Recent Study Looks at Profiles of Cognitive Function 6 Months after TBI 

14 Jan, 2024 F.J. Thomas

                               

Sarasota, FL (WorkersCompensation.com) – Traumatic brain injuries (TBIs) greatly effect long term quality of life. Some studies have suggested that TBI injuries are associated with a higher mortality rate for up to 5 years after even a moderate injury. 

Cognitive dysfunction is one of the most common TBI side effects, with the level of dysfunction often mirroring the relative severity of the TBI, and manifesting in a multitude of ways. 

Patients that display cognitive difficulties often show an initial gradual recovery, however it’s not uncommon that the recovery is not fully complete in the 3 to 6 month span post injury.  For instance, a 2020 study found that while most patients gain cognitive stability within the first year, some patients experienced significant memory decline over time. 

While cognitive dysfunction associated with TBIs has been well studied, there is less known about the specific patterns of cognitive dysfunction in the long-term recovery period. Recently, researchers from the Medical College of Wisconsin, Department of Neurosurgery, reviewed 1,384 TBI patient records from the Transforming Research and Clinical Knowledge in TBI (TRACK-TBI) to determine processing speed, memory, and executive functioning in TBI patients at level 1 trauma centers 6 months post injury. 

Patients included in the study were enrolled between March 2, 2014, and July 27, 2018, and had been treated at a level 1 trauma center within 24 hours of the injury. Researchers reviewed cognitive ability prior the injury, verbal memory, processing speed, and executive functioning. A total of 1,057 patients with a TBI, and 327 control patients without a TBI were included in the review.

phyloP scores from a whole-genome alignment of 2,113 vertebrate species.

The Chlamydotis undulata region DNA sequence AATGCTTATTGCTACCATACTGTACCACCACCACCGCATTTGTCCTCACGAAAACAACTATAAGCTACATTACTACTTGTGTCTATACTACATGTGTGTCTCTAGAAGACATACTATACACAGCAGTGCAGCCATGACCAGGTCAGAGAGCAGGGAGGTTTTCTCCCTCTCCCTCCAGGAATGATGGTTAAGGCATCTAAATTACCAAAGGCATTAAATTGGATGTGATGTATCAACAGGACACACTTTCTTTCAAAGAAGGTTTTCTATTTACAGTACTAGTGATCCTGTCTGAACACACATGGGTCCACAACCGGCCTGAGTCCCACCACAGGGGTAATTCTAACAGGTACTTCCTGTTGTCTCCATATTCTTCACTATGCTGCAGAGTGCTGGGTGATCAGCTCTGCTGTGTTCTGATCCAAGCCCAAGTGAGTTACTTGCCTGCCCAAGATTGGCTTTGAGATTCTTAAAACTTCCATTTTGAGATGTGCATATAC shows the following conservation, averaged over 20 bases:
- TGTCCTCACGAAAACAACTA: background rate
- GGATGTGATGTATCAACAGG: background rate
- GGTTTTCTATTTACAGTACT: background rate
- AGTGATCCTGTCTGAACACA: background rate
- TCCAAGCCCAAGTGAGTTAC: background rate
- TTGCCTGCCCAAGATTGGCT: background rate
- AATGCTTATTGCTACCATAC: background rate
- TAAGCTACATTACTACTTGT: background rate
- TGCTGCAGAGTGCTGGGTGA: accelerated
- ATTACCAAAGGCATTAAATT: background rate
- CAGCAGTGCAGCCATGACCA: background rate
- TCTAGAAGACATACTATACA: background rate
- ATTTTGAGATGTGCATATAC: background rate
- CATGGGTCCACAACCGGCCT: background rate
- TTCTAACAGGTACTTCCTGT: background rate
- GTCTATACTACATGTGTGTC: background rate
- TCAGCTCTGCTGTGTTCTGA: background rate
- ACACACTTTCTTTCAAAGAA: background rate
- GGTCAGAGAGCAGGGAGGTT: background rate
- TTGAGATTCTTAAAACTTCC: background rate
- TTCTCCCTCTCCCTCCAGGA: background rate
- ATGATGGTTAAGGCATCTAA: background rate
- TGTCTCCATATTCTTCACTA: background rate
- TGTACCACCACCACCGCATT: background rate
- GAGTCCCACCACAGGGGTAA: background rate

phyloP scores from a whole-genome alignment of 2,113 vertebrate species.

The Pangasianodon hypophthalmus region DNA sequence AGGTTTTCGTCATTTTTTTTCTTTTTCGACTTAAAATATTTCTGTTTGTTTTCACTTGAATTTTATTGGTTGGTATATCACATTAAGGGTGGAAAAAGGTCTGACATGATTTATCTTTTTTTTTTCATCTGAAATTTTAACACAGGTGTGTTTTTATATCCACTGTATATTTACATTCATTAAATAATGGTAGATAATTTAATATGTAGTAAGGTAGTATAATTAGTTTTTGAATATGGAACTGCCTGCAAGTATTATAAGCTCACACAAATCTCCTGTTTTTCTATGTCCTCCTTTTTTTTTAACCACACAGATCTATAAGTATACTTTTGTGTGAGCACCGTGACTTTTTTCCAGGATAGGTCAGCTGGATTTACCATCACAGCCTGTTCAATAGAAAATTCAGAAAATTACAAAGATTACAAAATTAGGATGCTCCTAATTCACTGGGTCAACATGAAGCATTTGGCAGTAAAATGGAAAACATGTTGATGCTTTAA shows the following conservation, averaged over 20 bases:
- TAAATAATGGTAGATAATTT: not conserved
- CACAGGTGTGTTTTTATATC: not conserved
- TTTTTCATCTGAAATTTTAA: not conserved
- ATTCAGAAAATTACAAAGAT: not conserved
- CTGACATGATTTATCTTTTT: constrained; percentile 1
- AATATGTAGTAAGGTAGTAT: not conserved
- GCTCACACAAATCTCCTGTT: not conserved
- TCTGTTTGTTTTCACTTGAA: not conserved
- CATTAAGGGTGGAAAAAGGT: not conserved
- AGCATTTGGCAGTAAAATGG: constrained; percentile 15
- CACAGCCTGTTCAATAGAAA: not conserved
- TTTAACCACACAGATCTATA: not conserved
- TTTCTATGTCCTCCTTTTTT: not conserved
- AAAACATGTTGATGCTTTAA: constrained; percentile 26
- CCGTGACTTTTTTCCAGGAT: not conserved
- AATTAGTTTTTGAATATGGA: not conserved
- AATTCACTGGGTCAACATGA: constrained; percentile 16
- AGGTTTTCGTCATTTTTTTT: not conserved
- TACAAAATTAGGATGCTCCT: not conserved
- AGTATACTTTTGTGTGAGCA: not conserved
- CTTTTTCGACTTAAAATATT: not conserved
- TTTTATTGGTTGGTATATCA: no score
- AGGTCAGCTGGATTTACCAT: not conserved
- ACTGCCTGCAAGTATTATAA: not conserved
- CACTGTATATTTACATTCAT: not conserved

The researchers found that 49.3 to 67.5 percent of the TBI patients exhibited no cognitive impairment below normal standards for memory, processing speed, and executive functioning at 6 months after injury. Additionally, the researchers found 64.4 to 78.8 of TBI patients had no evidence of cognitive decline on formal testing. 

An association between TBI severity and the degree of cognitive function in the long-term recovery phase of 3 to 6 months was noted, which was consistent with previous studies. By 6 months after injury, the overall global cognitive impairment rate was low, at 10.9 percent for moderately severe injuries, and around 2.6 percent for mild injuries. The researchers speculate that this indicates that patients with cognitive impairment maintained strengths that could be leveraged in compensating for weaknesses. 

Processing speed was the most impacted domain after a moderately severe TBI at 42.1 percent, followed by impaired memory at 27.2 percent, and impaired executive function at 20.2 percent. 

Overall, the researchers believe the results of their study further supports the dose-response relationship between TBI severity and cognitive outcomes, with higher rates of cognitive dysfunction noted after moderately severe TBI injuries. Additionally, they observed that there were diverse profiles of cognitive dysfunction when considering verbal memory, processing speed, and executive functioning. The researchers contend that the results of the study provide critical insight into clinical judgements about cognitive function and aid in the design of interventional treatment long term. 


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    About The Author

    • F.J. Thomas

      F.J. Thomas has worked in healthcare business for more than fifteen years in Tennessee. Her experience as a contract appeals analyst has given her an intimate grasp of the inner workings of both the provider and insurance world. Knowing first hand that the industry is constantly changing, she strives to find resources and information you can use.

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